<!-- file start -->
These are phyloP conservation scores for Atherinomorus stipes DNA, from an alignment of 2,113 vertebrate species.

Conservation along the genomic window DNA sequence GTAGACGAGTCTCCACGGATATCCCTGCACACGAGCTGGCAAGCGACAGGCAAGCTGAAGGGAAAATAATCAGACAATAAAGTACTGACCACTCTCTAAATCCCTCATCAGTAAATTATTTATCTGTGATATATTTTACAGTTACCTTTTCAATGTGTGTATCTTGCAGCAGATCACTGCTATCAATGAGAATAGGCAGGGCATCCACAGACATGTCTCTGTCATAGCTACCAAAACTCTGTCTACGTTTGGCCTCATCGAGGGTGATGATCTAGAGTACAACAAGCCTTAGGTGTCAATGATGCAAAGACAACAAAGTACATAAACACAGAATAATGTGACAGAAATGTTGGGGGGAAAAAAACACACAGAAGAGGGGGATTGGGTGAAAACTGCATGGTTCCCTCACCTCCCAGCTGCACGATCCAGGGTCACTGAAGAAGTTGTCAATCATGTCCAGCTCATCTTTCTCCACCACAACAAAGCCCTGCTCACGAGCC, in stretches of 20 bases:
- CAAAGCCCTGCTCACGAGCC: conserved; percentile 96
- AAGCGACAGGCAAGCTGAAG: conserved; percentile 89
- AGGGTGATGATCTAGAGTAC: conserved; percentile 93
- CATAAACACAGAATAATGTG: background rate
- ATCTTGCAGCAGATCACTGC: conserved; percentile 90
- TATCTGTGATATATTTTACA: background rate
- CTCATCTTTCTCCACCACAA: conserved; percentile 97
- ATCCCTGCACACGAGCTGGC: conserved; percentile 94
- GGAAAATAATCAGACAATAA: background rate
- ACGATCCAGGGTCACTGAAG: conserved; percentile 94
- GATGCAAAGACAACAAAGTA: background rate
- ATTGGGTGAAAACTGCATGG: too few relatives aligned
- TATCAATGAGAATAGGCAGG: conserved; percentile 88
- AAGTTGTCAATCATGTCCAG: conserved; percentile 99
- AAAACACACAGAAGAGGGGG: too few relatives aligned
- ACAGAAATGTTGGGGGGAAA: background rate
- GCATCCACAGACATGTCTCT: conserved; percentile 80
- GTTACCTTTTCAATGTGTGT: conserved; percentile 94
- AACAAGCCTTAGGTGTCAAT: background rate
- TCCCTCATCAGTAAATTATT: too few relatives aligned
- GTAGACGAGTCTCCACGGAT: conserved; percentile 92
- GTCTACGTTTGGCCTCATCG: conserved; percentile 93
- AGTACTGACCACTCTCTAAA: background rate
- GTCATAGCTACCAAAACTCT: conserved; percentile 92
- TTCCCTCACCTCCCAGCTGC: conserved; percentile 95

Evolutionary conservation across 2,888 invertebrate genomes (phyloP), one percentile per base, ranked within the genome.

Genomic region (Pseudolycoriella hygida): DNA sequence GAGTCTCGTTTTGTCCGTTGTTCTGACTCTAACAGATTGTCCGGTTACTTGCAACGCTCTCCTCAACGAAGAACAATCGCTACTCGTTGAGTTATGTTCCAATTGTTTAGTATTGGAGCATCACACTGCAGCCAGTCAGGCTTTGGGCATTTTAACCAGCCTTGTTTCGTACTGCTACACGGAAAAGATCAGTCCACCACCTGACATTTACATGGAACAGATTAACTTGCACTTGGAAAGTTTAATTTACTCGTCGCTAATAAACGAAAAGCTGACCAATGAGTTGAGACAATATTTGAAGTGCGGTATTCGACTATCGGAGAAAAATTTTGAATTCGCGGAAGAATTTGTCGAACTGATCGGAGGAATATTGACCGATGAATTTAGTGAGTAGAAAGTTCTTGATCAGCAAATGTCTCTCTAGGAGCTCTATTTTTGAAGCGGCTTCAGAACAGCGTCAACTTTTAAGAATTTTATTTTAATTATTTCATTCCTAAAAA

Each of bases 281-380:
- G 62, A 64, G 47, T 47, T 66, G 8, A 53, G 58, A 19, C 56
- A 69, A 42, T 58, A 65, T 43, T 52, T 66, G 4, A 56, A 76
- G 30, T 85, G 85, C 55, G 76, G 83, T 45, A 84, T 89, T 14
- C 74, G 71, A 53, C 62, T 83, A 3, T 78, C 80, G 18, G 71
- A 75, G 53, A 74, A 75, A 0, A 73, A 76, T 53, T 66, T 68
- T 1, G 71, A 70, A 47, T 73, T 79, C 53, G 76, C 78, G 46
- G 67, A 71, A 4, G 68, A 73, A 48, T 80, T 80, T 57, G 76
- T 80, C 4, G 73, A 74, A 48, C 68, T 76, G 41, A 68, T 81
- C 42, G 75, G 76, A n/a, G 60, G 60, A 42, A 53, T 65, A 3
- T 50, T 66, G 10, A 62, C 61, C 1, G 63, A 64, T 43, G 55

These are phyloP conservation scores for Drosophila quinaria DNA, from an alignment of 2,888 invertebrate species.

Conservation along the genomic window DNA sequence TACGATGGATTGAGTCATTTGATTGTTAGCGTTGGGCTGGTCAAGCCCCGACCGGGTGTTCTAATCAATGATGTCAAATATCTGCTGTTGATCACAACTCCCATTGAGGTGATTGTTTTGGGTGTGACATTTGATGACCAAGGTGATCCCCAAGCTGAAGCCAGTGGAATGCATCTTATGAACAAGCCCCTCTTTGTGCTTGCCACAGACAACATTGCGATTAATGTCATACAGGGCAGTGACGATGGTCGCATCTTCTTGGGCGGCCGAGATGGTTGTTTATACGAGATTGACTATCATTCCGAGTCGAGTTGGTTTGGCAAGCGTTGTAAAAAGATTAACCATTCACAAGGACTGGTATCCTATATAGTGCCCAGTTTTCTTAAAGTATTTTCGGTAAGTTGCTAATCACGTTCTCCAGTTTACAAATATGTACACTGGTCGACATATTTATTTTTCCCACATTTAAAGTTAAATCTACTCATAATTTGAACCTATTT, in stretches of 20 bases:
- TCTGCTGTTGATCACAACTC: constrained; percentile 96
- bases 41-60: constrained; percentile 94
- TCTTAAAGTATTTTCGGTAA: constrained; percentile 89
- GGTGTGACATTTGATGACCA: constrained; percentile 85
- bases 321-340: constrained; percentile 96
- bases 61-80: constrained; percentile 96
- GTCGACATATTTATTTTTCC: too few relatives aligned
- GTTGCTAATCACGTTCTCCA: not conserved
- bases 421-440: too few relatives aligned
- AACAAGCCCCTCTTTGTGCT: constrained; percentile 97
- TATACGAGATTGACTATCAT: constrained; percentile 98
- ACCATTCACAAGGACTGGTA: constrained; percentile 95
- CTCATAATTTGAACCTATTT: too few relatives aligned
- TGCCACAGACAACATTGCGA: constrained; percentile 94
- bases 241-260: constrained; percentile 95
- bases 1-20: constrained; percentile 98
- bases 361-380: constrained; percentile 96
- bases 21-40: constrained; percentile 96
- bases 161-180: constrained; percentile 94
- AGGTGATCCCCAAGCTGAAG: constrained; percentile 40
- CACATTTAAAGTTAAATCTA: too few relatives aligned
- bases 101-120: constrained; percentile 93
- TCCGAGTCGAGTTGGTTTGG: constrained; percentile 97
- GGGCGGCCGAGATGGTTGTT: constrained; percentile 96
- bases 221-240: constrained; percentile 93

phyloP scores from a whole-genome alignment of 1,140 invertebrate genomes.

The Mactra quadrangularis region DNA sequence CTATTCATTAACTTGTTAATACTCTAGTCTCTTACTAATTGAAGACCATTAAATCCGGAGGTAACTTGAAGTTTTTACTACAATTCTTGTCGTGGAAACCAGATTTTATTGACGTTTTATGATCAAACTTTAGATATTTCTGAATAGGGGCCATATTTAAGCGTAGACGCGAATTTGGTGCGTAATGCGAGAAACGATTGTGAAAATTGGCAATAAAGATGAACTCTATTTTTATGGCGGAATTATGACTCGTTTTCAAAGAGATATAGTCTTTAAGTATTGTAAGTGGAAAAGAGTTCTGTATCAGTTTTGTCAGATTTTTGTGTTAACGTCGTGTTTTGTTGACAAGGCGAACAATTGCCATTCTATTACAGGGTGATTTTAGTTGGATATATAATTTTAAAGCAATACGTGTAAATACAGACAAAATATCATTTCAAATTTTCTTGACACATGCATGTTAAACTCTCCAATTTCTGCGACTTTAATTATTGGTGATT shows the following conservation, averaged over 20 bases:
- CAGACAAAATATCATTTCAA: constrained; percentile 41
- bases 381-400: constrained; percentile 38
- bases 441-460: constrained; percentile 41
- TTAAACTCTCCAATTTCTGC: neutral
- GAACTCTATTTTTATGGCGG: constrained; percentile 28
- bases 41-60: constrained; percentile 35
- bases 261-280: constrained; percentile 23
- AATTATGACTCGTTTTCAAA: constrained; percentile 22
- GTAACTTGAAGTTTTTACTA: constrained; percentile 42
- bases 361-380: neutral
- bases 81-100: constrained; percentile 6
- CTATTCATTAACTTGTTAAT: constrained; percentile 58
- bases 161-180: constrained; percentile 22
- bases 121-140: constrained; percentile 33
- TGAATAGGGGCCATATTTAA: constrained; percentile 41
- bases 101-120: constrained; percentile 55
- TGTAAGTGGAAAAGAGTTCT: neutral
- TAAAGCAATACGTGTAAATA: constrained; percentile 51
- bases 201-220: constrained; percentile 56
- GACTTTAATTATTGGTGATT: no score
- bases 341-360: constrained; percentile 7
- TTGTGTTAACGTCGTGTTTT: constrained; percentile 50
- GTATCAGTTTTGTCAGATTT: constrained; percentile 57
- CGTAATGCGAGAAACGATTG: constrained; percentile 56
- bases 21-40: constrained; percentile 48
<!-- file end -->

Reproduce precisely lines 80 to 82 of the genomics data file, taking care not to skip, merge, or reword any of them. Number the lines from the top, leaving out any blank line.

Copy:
- bases 81-100: constrained; percentile 6
- CTATTCATTAACTTGTTAAT: constrained; percentile 58
- bases 161-180: constrained; percentile 22